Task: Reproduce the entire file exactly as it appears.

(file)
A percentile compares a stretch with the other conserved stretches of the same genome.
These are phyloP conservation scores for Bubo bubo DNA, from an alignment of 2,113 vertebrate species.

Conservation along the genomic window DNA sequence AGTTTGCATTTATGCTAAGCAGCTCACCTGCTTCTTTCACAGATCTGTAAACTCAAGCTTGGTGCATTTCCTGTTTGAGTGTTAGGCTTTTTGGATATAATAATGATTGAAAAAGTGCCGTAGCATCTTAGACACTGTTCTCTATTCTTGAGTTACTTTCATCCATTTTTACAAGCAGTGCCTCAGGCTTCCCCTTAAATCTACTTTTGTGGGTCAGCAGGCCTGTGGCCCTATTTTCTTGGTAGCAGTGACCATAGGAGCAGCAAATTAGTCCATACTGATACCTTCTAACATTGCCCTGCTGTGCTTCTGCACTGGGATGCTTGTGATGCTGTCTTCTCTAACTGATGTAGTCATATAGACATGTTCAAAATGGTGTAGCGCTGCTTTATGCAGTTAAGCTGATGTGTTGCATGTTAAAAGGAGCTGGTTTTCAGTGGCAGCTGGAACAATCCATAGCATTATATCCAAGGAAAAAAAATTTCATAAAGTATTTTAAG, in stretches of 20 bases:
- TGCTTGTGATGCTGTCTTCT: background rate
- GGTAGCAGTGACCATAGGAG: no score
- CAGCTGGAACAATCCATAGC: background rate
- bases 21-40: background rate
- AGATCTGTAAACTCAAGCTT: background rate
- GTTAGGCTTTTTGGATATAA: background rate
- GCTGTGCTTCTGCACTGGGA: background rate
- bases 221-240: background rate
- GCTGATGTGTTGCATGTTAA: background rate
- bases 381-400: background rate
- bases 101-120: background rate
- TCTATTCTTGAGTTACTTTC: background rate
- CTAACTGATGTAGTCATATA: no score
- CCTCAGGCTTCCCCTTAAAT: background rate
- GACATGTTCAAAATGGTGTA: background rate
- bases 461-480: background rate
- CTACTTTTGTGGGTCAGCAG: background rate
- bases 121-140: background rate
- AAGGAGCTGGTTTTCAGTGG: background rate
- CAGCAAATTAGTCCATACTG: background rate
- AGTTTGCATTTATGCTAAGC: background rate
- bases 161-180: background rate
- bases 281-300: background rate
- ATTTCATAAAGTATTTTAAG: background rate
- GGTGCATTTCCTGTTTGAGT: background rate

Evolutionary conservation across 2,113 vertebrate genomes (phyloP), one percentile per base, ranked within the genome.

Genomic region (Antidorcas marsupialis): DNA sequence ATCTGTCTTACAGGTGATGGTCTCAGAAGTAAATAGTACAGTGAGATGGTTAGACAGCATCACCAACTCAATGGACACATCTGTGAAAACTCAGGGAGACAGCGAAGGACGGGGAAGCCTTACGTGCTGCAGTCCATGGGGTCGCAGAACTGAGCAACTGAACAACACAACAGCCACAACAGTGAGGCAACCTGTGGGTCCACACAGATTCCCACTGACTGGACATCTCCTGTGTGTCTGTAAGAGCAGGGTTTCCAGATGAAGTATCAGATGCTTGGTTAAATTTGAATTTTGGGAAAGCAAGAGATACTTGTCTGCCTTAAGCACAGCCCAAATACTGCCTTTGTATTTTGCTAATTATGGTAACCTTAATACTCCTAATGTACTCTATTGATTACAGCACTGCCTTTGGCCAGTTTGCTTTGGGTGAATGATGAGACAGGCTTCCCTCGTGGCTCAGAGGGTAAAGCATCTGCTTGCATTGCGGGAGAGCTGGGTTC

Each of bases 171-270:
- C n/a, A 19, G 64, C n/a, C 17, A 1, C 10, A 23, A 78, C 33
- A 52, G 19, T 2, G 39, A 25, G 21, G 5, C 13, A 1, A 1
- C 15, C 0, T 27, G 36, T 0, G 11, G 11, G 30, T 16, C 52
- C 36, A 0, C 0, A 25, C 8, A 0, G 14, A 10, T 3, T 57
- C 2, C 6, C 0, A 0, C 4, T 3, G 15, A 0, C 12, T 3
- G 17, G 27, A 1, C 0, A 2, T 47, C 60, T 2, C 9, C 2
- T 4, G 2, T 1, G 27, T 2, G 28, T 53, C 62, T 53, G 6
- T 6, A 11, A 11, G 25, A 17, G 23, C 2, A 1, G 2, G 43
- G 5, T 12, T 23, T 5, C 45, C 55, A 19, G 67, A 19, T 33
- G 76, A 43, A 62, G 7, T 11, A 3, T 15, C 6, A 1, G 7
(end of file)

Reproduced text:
A percentile compares a stretch with the other conserved stretches of the same genome.
These are phyloP conservation scores for Bubo bubo DNA, from an alignment of 2,113 vertebrate species.

Conservation along the genomic window DNA sequence AGTTTGCATTTATGCTAAGCAGCTCACCTGCTTCTTTCACAGATCTGTAAACTCAAGCTTGGTGCATTTCCTGTTTGAGTGTTAGGCTTTTTGGATATAATAATGATTGAAAAAGTGCCGTAGCATCTTAGACACTGTTCTCTATTCTTGAGTTACTTTCATCCATTTTTACAAGCAGTGCCTCAGGCTTCCCCTTAAATCTACTTTTGTGGGTCAGCAGGCCTGTGGCCCTATTTTCTTGGTAGCAGTGACCATAGGAGCAGCAAATTAGTCCATACTGATACCTTCTAACATTGCCCTGCTGTGCTTCTGCACTGGGATGCTTGTGATGCTGTCTTCTCTAACTGATGTAGTCATATAGACATGTTCAAAATGGTGTAGCGCTGCTTTATGCAGTTAAGCTGATGTGTTGCATGTTAAAAGGAGCTGGTTTTCAGTGGCAGCTGGAACAATCCATAGCATTATATCCAAGGAAAAAAAATTTCATAAAGTATTTTAAG, in stretches of 20 bases:
- TGCTTGTGATGCTGTCTTCT: background rate
- GGTAGCAGTGACCATAGGAG: no score
- CAGCTGGAACAATCCATAGC: background rate
- bases 21-40: background rate
- AGATCTGTAAACTCAAGCTT: background rate
- GTTAGGCTTTTTGGATATAA: background rate
- GCTGTGCTTCTGCACTGGGA: background rate
- bases 221-240: background rate
- GCTGATGTGTTGCATGTTAA: background rate
- bases 381-400: background rate
- bases 101-120: background rate
- TCTATTCTTGAGTTACTTTC: background rate
- CTAACTGATGTAGTCATATA: no score
- CCTCAGGCTTCCCCTTAAAT: background rate
- GACATGTTCAAAATGGTGTA: background rate
- bases 461-480: background rate
- CTACTTTTGTGGGTCAGCAG: background rate
- bases 121-140: background rate
- AAGGAGCTGGTTTTCAGTGG: background rate
- CAGCAAATTAGTCCATACTG: background rate
- AGTTTGCATTTATGCTAAGC: background rate
- bases 161-180: background rate
- bases 281-300: background rate
- ATTTCATAAAGTATTTTAAG: background rate
- GGTGCATTTCCTGTTTGAGT: background rate

Evolutionary conservation across 2,113 vertebrate genomes (phyloP), one percentile per base, ranked within the genome.

Genomic region (Antidorcas marsupialis): DNA sequence ATCTGTCTTACAGGTGATGGTCTCAGAAGTAAATAGTACAGTGAGATGGTTAGACAGCATCACCAACTCAATGGACACATCTGTGAAAACTCAGGGAGACAGCGAAGGACGGGGAAGCCTTACGTGCTGCAGTCCATGGGGTCGCAGAACTGAGCAACTGAACAACACAACAGCCACAACAGTGAGGCAACCTGTGGGTCCACACAGATTCCCACTGACTGGACATCTCCTGTGTGTCTGTAAGAGCAGGGTTTCCAGATGAAGTATCAGATGCTTGGTTAAATTTGAATTTTGGGAAAGCAAGAGATACTTGTCTGCCTTAAGCACAGCCCAAATACTGCCTTTGTATTTTGCTAATTATGGTAACCTTAATACTCCTAATGTACTCTATTGATTACAGCACTGCCTTTGGCCAGTTTGCTTTGGGTGAATGATGAGACAGGCTTCCCTCGTGGCTCAGAGGGTAAAGCATCTGCTTGCATTGCGGGAGAGCTGGGTTC

Each of bases 171-270:
- C n/a, A 19, G 64, C n/a, C 17, A 1, C 10, A 23, A 78, C 33
- A 52, G 19, T 2, G 39, A 25, G 21, G 5, C 13, A 1, A 1
- C 15, C 0, T 27, G 36, T 0, G 11, G 11, G 30, T 16, C 52
- C 36, A 0, C 0, A 25, C 8, A 0, G 14, A 10, T 3, T 57
- C 2, C 6, C 0, A 0, C 4, T 3, G 15, A 0, C 12, T 3
- G 17, G 27, A 1, C 0, A 2, T 47, C 60, T 2, C 9, C 2
- T 4, G 2, T 1, G 27, T 2, G 28, T 53, C 62, T 53, G 6
- T 6, A 11, A 11, G 25, A 17, G 23, C 2, A 1, G 2, G 43
- G 5, T 12, T 23, T 5, C 45, C 55, A 19, G 67, A 19, T 33
- G 76, A 43, A 62, G 7, T 11, A 3, T 15, C 6, A 1, G 7